Simulations show that a 3-dimensional uniform electron gas crystallizes when the Wigner-Seitz radius is at least 106. In 2 dimensions, it happens when it's at least 31.

For more, see:

https://en.wikipedia.org/wiki/Wigner_crystal

The picture here was drawn by Arunas.rv and placed on Wikicommons on a Creative Commons Attribution-Share Alike 3.0 Unported license.

#physics
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Here I go on a new learning adventure!
Well y’all, this is how I’ll be spending the next 9.5 hours or so, as I’m on my way to São Paulo, Brazil! Departing at 10:50 from JFK, I’ll arrive about 11:25 according to the ticket. Once there, I’ll spend 3 days with 19 of my colleagues learning and improving our skills in periodontal (gum and bone) surgery for 8-9 hours/day. Then it will be another red-eye flight home, departing at 11pm Sunday and arriving about noon on Monday.

To tell the truth, I’m just as nervous as I am excited. It’s an amazing learning opportunity, but I put a lot of pressure on myself, too.

Well, almost time to take off - catch ya on the flip side!

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Opinion: This Tax Plan Puts Another Knife Into American Democracy - The Wall Street Journal

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It's thanks to women such as +Buddhini Samarasinghe who have come forward with their stories of abuse, despite the challenges and abuse that she faced, as part of the #MeToo wave that is sweeping our nation today. It really is (hopefully) just the beginning of a fundamental change in society and how we view masculinity and power.

The fact that TIME Magazine chose "The Silence Breakers" as their "Person of the Year" for 2017 is hopefully the first real recognition of these women, and hopefully it will encourage and embolden more women to do the same, to hold abusers and harassers accountable.
The Silence Breakers

I didn't realise that the Silence Breakers of the #MeToo movement had been named Time Magazine's person of the year until a friend sent me a message. He said "I counted and visualized you on the cover among the Silence Breakers this morning. - I'm proud to know you"

It was only then that I realised that my own #MeToo story was written before the Weinstein story broke - you can see the timestamp here (https://goo.gl/fCVx5Z), because I broke my silence on September 20th, 2016.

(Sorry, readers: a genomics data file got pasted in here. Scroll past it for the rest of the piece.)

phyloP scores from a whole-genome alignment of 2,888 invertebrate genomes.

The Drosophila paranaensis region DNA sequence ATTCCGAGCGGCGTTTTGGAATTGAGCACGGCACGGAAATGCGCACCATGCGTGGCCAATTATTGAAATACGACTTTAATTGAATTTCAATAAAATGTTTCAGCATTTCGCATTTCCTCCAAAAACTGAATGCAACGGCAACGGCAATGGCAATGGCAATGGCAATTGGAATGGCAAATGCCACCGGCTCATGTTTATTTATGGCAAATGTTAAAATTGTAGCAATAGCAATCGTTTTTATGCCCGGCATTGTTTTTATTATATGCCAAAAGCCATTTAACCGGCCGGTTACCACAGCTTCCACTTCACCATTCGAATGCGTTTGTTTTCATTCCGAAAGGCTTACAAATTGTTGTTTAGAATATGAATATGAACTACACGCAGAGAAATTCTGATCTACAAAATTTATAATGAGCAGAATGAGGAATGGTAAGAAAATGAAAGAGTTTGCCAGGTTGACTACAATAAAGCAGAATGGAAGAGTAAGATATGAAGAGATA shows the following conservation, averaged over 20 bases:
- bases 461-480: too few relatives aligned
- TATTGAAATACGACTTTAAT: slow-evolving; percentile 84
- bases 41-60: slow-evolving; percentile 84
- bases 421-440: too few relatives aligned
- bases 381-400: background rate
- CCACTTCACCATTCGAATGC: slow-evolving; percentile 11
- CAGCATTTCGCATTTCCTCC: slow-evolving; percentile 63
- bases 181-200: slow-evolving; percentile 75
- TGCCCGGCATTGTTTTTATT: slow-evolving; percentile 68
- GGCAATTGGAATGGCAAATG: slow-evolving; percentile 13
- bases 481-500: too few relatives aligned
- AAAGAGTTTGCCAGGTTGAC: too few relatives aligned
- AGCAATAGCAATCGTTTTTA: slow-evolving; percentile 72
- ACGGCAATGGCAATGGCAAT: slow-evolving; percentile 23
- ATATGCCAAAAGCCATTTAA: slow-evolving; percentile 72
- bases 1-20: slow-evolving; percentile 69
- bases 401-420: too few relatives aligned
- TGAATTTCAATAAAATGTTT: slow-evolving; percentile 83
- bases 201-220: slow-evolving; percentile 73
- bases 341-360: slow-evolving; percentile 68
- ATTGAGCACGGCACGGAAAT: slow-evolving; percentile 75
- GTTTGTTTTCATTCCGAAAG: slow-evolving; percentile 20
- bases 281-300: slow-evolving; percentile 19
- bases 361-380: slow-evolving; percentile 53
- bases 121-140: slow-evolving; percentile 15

Being a 'Silence Breaker' comes at a cost, and sometimes I'll admit that cost can feel overwhelming. I have felt so alone and so unseen through various points of this journey because it's easy when you read stories like this to forget that we, the survivors of abuse, live with that shadow over us for far longer than the interest in the story lasts. Since I began talking about what happened to me, I have had friends who inexplicably distanced themselves from me, as if I was permanently damaged, and then eventually completely disappear from my life. I have had people who initially offered support but then lost interest in even maintaining a semblance of contact after the novelty wore off for them. I have had to defend myself (and my choice to speak out) to friends, co-workers, and of course, strangers on the internet. I have had to expose my wounds and share my trauma again and again as I attempt to demonstrate how abuse doesn't happen in isolation, and bystanders are as complicit as the abusers themselves.

And all this time, the man who abused me has not done any accountability for the harm he caused. His friends who stayed silent have not done any accountability for the harm they caused. It feels unfair, and it feels imbalanced, and it makes me feel so exhausted.

It is exhausting to be a Silence Breaker. I don't do it for the attention, and I wish I didn't have an experience of abuse to share. To be clear, I don't regret sharing my story publicly, but I do wish it hadn't been so damn hard. If we truly want to honour the Silence Breakers as this year's Person of the Year, then be a part of that change. Even if you are lucky enough to never have experienced abuse or harassment, educate yourself on how you can support people like us. Amplify our voices. Hold your peers, co-workers, family, and friends accountable for their behaviour. Do better, so that we can someday live in a world where stories like this won't need to be reported because gasp abusers think twice about behaving the way they do.

http://time.com/time-person-of-the-year-2017-silence-breakers/

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I want to tell the story of my skeptical and scientific epiphany, and I invite you to do the same. You can do it as part of this campaign, or not. It's just important that people who value science, rationality and skepticism use their voices; to be heard in conversations dominated by pseudoscience and myth.